Preparing Through Parable: Bursting at the Seams

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…no one pours new wine into old wineskins. If he does, the new wine will burst the skins, the wine will run out and the wineskins will be ruined. No, new wine must be poured into new wineskins. And no one after drinking old wine wants the new, for he says, ‘The old is better.’
Luke 5:36-39

 

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Sometimes one good metaphor leads us to another good metaphor. That’s why parables are well remembered as we can link them to our personal experience, even across millenia.

Unfortunately there are no new or old, full or empty wineskins lying around on the farm to help this illustration — all the animal bladders here are in full use by warm and furry  critters.

However, on the farm I have found skins that burst when the new breaks through the old.  The old skin becomes so tight and inflexible that new vibrant life can no longer be held within.  It is left behind, a useless shell:  still interesting, worthy of study, but in no way alive like the new skin.

Lord, help me wriggle free of my old skin even when I want to cling to it and help me celebrate the new way you have reinvented me.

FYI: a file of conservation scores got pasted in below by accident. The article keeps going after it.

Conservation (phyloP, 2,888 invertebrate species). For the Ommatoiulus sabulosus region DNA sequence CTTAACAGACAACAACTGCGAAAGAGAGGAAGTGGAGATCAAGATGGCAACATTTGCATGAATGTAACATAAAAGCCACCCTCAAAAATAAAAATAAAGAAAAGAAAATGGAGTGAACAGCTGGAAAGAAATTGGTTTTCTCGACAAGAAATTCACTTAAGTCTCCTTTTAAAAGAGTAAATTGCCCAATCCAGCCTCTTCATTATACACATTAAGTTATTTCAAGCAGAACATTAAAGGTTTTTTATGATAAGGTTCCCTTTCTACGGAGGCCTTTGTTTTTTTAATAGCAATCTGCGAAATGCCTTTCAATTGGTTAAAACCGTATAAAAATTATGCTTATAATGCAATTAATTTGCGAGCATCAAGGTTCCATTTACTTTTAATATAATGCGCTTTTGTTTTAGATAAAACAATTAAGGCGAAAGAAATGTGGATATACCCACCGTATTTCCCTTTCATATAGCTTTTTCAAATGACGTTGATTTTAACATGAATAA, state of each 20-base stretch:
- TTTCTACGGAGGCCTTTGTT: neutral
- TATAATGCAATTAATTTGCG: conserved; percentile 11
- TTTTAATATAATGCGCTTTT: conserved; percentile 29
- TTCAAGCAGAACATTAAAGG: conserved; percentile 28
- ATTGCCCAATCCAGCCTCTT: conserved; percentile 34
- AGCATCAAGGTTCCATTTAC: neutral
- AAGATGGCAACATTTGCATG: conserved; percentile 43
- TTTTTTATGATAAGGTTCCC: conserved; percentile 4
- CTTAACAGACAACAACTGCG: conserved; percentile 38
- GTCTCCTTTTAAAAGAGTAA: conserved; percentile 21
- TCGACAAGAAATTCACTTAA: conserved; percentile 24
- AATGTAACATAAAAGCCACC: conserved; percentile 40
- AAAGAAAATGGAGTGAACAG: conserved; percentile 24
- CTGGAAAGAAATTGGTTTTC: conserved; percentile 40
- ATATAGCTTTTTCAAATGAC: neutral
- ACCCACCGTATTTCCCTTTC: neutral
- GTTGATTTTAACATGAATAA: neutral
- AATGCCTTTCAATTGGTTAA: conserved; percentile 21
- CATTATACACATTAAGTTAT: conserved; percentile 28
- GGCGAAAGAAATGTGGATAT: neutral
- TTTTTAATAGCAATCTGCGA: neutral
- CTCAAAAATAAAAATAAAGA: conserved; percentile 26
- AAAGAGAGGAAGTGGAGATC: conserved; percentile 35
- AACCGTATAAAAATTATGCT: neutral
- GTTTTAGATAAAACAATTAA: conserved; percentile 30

May my eyes see, my ears hear, my heart understand.  He prepares me with parable.

 

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Preparing Through Parable: New Patch on an Old Tear

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He told them this parable: “No one tears a piece out of a new garment to patch an old one. Otherwise, they will have torn the new garment, and the patch from the new will not match the old.
~Luke 5:36-37

 

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…awakening the mind’s attention to the lethargy of custom, and directing it to the loveliness and the wonders of the world before us; an inexhaustible treasure, but for which, in consequence of the film of familiarity and selfish solicitude, we have eyes, yet see not, ears that hear not, and hearts that neither feel nor understand…
~Samuel Taylor Coleridge, Biographia Literaria, Vol. II

 

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My life brims with holes and tears that I attempt to mend by slapping on bandaids that don’t stick to the sides of the wounds.  I try fixing what is gaping with iron-on patches, or darning until midnight, or whipping stitches through frayed cloth.

My efforts are futile. The edges cannot hold no matter how I try to bring them together myself.  I am dust, as is what I’m trying to repair.

Jesus tells me to quit trying to save the old – the dusty old laws, the old rituals, the old ways of doing things – and to embrace the brand new life that He offers, not use it as superglue to patch up the old life.

What I’m trying to hold on to ~ the comfortable, the familiar, the traditional ~ is no match with what is to come.

May my eyes see, my ears hear, my heart understand.  He prepares me with parable.

 

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